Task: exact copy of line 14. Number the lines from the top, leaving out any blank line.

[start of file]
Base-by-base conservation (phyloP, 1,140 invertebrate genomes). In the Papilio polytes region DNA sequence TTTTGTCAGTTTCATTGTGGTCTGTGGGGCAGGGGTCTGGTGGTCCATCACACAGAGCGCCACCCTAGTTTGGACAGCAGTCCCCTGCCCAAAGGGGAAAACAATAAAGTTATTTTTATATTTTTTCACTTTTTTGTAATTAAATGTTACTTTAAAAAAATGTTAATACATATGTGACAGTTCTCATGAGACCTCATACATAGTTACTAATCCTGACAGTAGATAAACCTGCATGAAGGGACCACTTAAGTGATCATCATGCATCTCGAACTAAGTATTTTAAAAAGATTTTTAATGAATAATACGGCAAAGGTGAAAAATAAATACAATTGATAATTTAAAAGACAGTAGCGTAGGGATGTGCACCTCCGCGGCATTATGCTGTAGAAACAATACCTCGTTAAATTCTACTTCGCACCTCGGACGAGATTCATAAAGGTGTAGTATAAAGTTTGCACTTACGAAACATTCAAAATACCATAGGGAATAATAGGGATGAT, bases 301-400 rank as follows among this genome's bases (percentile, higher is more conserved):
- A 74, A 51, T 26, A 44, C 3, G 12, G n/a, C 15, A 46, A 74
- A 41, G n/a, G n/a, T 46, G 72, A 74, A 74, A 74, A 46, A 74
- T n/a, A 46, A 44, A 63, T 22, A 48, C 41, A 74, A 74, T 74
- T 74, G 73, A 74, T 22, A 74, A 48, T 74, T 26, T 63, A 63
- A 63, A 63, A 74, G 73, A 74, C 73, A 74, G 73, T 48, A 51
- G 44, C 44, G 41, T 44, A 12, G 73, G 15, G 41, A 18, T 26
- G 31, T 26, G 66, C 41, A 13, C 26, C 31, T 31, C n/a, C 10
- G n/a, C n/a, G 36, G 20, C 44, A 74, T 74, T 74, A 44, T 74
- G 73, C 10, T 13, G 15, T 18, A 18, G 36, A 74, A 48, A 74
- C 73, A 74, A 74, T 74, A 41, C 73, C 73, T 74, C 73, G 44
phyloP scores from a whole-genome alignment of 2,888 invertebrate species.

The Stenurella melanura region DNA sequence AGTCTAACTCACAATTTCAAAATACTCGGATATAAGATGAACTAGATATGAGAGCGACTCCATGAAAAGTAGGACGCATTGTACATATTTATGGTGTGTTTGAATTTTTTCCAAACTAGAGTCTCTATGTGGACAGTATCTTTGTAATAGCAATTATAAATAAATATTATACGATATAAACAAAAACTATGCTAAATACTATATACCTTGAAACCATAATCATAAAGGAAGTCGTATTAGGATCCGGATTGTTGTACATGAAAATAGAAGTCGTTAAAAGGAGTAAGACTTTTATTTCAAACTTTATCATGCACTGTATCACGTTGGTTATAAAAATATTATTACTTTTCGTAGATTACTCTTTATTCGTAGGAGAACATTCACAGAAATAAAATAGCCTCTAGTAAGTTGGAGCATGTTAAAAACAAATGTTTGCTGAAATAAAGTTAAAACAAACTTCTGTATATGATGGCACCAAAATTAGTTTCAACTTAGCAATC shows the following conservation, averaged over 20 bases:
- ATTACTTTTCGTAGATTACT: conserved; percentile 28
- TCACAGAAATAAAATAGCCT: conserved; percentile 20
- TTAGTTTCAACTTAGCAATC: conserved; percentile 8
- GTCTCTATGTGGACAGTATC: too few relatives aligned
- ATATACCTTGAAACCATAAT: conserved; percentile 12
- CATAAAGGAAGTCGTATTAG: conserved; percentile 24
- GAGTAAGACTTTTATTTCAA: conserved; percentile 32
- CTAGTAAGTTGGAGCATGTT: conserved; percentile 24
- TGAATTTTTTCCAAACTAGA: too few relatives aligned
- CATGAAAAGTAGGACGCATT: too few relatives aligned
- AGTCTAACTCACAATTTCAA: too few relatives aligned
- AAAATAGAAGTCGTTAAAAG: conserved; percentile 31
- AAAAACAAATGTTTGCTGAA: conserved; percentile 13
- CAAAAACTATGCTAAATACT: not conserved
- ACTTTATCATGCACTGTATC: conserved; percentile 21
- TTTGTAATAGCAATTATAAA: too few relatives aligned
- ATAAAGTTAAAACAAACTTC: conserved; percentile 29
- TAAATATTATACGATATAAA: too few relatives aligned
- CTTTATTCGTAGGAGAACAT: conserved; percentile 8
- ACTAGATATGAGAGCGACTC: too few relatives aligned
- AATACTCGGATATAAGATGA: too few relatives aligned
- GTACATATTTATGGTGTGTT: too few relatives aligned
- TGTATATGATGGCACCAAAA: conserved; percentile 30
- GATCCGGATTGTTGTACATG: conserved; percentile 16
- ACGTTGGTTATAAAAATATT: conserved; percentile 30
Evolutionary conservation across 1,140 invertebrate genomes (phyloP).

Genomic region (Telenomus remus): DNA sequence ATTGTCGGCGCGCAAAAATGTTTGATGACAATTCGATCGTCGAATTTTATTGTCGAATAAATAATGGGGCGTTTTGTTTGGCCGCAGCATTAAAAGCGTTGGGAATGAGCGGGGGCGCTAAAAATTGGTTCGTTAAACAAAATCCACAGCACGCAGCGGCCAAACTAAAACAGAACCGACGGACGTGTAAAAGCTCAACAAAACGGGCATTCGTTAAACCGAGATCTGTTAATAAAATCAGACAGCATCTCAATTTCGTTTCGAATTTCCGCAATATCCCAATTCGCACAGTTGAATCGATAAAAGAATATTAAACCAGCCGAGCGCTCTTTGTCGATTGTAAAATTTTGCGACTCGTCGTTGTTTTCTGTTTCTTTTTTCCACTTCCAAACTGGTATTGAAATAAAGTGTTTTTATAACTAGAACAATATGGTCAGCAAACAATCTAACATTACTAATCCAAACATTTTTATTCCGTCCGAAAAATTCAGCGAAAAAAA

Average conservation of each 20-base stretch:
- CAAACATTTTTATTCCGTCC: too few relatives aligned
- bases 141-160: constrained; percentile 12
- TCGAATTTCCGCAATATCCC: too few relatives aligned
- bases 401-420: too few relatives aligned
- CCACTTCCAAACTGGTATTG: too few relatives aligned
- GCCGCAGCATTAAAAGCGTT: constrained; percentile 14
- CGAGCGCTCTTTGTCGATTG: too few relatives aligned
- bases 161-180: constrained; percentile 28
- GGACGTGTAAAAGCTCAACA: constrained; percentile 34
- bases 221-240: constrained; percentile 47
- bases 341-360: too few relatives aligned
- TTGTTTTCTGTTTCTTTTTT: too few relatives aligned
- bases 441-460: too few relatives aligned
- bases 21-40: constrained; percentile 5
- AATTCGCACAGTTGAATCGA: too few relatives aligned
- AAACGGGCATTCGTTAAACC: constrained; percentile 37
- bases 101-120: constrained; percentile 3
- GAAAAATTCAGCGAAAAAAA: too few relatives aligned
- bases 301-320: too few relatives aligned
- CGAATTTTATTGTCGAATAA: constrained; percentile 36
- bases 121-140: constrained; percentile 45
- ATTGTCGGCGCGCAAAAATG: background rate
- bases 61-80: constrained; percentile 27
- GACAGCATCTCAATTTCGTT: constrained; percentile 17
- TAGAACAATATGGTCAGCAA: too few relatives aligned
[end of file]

- ATTACTTTTCGTAGATTACT: conserved; percentile 28